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To save some typing and clarify my code, is there a standard version of the following method?

public static boolean bothNullOrEqual(Object x, Object y) {
  return ( x == null ? y == null : x.equals(y) );
}
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Can someone say where such a thing is useful ? –  anjanb Oct 8 '08 at 21:43
1  
It just allows you to skip null checks in your equals() method. –  Michael Myers Oct 8 '08 at 21:47
    
Only if you only ever use the bothNullOrEqual function... what if you use equals directly in one place? –  Neil Williams Oct 8 '08 at 22:13
    
It does seem strange that you'd want the same behaviour if two objects were equal OR were both NULL ... –  Bobby Jack Oct 8 '08 at 22:16
4  
Just my two cents. I would use: public static boolean bothNullOrEqual(Object x, Object y) { return ( x == y || ( x != null && x.equals(y) ) ); } IMHO, It's more readable for novice programmers. –  Vitaly Polonetsky Sep 5 '10 at 7:49
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5 Answers

up vote 15 down vote accepted

if by some chance you are have access to the Jakarta Commons library there is ObjectUtils.equals() and lots of other useful functions.

EDIT: misread the question initially

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With Java 7 you can now directly do a null safe equals:

Objects.equals(x, y)

(The Jakarta Commons library ObjectUtils.equals() has become obsolete with Java 7)

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This method is also implemented in Googles Dependency injection-libray Guice. –  Niels Jun 11 '12 at 12:30
1  
Spring also implements a similar method: nullSafeEquals on ObjectUtils class –  jpsstavares Jul 17 '12 at 16:32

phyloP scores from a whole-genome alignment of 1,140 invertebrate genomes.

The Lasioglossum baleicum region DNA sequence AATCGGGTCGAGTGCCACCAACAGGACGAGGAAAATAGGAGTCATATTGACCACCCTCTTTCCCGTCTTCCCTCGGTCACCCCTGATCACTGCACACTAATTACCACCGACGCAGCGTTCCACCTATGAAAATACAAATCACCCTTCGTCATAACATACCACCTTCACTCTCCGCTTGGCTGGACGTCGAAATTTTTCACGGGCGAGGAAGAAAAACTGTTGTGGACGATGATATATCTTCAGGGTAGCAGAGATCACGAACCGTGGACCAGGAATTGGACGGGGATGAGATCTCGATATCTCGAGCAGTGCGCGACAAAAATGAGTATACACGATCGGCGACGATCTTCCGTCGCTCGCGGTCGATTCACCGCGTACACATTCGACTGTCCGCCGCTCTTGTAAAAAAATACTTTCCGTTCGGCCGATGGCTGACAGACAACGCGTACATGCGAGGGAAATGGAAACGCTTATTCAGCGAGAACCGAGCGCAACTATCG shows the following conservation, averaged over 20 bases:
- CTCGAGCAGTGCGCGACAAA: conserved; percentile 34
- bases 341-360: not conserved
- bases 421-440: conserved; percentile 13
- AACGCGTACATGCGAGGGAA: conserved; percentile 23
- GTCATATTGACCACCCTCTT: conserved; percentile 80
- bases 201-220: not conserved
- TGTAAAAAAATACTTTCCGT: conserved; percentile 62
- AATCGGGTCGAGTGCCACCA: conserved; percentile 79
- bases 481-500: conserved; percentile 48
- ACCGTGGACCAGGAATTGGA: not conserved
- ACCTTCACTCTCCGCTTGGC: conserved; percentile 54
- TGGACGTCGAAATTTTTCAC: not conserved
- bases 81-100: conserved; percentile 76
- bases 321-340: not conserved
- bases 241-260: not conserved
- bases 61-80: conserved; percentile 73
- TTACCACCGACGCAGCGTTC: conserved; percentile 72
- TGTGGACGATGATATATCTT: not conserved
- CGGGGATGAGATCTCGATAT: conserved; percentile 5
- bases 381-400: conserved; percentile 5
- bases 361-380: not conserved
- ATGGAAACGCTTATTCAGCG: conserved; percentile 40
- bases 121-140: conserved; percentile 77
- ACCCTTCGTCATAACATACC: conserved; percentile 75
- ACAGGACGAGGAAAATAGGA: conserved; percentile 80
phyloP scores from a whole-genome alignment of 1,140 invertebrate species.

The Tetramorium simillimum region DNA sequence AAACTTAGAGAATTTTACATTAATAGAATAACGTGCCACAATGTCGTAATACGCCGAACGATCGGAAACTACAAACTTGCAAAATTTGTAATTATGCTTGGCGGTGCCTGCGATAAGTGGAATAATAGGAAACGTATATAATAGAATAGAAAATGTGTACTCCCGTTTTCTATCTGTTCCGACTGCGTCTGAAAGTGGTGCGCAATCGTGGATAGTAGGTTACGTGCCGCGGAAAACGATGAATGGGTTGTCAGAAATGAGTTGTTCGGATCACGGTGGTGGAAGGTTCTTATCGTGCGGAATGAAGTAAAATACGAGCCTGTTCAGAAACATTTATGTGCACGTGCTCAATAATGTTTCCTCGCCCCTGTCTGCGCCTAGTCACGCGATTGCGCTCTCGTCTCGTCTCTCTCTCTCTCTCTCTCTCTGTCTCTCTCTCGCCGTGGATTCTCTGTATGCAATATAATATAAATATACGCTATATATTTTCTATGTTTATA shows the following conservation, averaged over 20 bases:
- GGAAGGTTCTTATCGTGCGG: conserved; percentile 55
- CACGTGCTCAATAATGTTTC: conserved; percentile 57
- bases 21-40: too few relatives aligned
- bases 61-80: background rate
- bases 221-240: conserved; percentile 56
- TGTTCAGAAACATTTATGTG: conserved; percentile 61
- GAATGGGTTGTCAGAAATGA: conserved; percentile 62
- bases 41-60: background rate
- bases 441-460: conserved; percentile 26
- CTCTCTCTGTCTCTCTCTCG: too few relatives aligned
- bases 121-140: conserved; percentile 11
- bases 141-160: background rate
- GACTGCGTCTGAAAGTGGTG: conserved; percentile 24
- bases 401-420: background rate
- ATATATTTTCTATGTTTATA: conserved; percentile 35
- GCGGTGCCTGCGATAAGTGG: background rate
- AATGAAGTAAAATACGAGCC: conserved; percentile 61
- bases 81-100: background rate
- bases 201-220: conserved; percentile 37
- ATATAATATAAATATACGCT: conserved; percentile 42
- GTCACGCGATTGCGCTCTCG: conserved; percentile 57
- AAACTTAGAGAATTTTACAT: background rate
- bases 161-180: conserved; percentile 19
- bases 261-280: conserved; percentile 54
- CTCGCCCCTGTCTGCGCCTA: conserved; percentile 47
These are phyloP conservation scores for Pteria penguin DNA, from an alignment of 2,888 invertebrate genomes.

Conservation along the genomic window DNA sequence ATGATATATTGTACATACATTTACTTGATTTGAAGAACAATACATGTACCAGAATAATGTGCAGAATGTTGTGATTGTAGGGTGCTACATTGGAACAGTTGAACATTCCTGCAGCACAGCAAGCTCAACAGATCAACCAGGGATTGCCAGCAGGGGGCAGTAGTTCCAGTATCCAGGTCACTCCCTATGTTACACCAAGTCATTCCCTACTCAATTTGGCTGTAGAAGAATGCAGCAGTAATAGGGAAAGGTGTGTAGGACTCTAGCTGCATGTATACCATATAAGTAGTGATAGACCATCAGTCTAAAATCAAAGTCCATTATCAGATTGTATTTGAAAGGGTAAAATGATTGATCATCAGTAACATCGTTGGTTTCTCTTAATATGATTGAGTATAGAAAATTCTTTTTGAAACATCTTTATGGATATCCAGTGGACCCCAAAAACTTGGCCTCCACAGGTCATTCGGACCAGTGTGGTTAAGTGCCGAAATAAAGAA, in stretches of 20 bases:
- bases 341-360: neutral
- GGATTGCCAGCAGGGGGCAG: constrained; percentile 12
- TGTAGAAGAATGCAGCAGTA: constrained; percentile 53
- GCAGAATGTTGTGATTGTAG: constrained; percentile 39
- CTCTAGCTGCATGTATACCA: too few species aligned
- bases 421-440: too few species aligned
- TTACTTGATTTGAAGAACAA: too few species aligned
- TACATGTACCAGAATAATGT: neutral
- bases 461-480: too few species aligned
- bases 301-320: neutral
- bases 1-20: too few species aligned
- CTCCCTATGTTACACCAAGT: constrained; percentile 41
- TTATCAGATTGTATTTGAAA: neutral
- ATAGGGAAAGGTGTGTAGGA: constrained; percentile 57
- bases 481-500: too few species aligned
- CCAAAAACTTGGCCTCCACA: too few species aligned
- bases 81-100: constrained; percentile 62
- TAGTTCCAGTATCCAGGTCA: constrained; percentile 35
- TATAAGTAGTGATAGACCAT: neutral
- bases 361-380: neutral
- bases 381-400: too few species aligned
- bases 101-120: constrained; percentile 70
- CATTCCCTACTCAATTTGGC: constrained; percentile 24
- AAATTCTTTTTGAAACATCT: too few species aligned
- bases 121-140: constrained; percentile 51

1  
Google Guava has Objects.equals() as well. –  Spina Apr 11 '13 at 18:27
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No. I've seen people suggesting putting a similar method in a utility class, but it isn't in the standard library (the Object class seems like a good place, but who am I to suggest it?).

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No. I've written my own on every project I've been on I think.

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I know it can be done in VB - http://www.csidata.com/custserv/onlinehelp/VBSdocs/vbs428.htm, it's the EQV operator.

It can be done in Perl, and C++ would view (X==Y) fine if both are NULL.

Based on this page from the Java tutorial from Sun, http://java.sun.com/docs/books/tutorial/java/nutsandbolts/operators.html, it appears to not be possible.

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In what sense is it "not possible"? It's quite possible: the above method is perfectly legal. The question is whether it's implemented in the JDK. –  Chris Conway Oct 8 '08 at 21:11
    
I think maybe he's talking about operator overloading? –  Michael Myers Oct 8 '08 at 21:12
    
Your C++ example is not equivalent to the Java version. X and Y could be non-null and point to objects with equal content, and (X==Y) would return false. –  finnw Oct 8 '08 at 21:38
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